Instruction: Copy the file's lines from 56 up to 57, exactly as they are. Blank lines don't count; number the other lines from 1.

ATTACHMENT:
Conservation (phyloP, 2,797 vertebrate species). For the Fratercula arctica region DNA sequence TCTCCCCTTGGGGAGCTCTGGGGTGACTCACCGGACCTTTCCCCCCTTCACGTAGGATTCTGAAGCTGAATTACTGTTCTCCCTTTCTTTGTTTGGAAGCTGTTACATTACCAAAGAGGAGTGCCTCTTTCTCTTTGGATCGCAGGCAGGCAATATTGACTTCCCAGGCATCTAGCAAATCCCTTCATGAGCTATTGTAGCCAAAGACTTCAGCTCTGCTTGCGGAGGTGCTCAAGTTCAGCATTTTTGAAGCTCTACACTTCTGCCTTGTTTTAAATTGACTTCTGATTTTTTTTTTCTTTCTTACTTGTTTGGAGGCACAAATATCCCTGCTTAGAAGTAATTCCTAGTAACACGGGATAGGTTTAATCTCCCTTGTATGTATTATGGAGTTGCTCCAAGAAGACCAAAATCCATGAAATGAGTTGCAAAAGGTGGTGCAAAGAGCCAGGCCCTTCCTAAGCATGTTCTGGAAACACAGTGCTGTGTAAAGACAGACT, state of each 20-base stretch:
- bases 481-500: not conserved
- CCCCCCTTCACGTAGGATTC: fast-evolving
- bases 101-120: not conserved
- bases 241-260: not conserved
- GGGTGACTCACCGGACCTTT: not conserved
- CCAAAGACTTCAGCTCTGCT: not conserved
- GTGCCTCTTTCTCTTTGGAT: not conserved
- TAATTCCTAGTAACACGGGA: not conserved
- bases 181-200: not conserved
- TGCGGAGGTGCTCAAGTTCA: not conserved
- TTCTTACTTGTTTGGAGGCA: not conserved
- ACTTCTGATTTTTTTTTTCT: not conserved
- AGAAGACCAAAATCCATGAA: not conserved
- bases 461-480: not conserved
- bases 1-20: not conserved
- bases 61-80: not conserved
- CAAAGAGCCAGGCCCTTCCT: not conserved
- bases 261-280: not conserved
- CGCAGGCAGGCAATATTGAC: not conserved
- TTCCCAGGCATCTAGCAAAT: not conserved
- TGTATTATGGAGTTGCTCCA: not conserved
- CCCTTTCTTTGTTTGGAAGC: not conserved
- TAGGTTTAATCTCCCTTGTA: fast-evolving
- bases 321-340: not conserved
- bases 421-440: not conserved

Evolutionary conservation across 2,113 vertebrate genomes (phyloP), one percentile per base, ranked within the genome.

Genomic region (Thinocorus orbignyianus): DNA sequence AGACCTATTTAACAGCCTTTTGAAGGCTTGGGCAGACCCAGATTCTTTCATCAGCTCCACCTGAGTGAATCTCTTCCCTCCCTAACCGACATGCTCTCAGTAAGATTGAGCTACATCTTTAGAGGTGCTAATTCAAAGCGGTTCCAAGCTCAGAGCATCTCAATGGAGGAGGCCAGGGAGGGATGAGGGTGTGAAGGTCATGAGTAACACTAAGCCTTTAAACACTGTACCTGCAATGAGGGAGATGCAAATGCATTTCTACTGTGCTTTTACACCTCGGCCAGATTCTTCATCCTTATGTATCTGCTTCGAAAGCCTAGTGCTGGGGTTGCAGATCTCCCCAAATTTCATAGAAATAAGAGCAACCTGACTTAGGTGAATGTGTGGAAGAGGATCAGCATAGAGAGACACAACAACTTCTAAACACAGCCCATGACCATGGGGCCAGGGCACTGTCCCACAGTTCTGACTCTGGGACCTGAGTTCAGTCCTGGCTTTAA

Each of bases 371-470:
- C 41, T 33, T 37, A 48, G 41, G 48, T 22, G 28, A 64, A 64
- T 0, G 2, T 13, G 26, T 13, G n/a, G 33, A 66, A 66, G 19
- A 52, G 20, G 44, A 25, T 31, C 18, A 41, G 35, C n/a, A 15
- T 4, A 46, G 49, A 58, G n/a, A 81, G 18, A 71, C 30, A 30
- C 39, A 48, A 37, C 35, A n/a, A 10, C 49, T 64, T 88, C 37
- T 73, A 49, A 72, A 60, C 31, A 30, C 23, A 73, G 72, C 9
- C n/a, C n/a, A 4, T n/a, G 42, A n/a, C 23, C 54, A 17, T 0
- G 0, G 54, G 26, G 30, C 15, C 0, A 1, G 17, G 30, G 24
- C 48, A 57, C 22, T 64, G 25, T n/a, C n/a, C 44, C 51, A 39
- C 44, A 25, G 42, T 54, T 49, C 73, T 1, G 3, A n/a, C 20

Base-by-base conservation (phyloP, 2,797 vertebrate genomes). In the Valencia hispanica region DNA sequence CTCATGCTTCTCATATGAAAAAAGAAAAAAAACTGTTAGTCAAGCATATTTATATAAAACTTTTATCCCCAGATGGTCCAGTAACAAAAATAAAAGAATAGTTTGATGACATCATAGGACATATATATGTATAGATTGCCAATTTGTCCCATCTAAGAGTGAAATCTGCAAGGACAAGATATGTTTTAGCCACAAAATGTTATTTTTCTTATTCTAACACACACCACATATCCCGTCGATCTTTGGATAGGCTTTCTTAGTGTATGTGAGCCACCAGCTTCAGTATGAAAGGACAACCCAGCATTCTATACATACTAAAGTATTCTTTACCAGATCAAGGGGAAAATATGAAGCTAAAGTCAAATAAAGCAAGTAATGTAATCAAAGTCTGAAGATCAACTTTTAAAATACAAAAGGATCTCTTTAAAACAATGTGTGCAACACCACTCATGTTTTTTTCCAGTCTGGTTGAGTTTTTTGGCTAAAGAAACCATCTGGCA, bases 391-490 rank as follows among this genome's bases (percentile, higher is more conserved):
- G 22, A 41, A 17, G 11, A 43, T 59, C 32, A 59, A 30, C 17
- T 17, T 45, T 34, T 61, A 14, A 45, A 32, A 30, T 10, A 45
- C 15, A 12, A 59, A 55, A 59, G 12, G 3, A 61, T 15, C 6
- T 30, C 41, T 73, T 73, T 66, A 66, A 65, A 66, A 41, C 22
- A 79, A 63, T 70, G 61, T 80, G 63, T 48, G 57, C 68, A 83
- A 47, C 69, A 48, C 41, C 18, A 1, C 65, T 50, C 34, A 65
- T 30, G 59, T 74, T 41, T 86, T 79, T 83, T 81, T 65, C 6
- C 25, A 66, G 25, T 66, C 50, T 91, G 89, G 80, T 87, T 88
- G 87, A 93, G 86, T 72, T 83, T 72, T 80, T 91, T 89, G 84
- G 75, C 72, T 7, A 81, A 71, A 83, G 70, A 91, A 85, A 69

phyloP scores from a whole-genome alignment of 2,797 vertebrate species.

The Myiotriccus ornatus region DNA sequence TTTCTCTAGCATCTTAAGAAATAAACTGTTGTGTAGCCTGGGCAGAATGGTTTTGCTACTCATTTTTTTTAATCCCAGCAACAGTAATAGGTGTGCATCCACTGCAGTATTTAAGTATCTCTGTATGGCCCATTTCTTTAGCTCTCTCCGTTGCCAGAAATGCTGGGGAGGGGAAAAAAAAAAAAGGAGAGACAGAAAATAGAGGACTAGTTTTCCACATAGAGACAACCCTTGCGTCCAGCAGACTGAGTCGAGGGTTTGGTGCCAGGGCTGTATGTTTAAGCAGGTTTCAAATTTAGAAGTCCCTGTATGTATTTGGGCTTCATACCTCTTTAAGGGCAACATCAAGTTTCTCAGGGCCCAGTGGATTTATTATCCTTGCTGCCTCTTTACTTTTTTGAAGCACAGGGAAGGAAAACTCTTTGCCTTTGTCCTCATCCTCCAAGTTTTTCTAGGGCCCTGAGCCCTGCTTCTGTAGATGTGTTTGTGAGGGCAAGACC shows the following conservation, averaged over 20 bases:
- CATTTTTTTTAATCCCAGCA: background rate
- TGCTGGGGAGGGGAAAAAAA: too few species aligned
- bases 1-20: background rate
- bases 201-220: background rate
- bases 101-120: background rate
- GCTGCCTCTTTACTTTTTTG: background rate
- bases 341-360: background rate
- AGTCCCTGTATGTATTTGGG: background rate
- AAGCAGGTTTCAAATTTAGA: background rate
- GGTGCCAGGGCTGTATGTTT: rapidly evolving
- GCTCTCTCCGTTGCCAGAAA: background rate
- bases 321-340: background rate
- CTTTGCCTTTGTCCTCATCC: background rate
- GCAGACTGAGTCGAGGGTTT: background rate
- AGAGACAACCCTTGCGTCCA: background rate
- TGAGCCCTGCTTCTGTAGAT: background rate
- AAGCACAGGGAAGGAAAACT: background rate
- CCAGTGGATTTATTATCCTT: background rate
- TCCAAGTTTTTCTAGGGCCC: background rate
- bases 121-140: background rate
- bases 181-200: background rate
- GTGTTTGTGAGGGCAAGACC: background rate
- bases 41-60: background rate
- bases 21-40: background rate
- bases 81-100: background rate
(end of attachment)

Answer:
- bases 201-220: background rate
- bases 101-120: background rate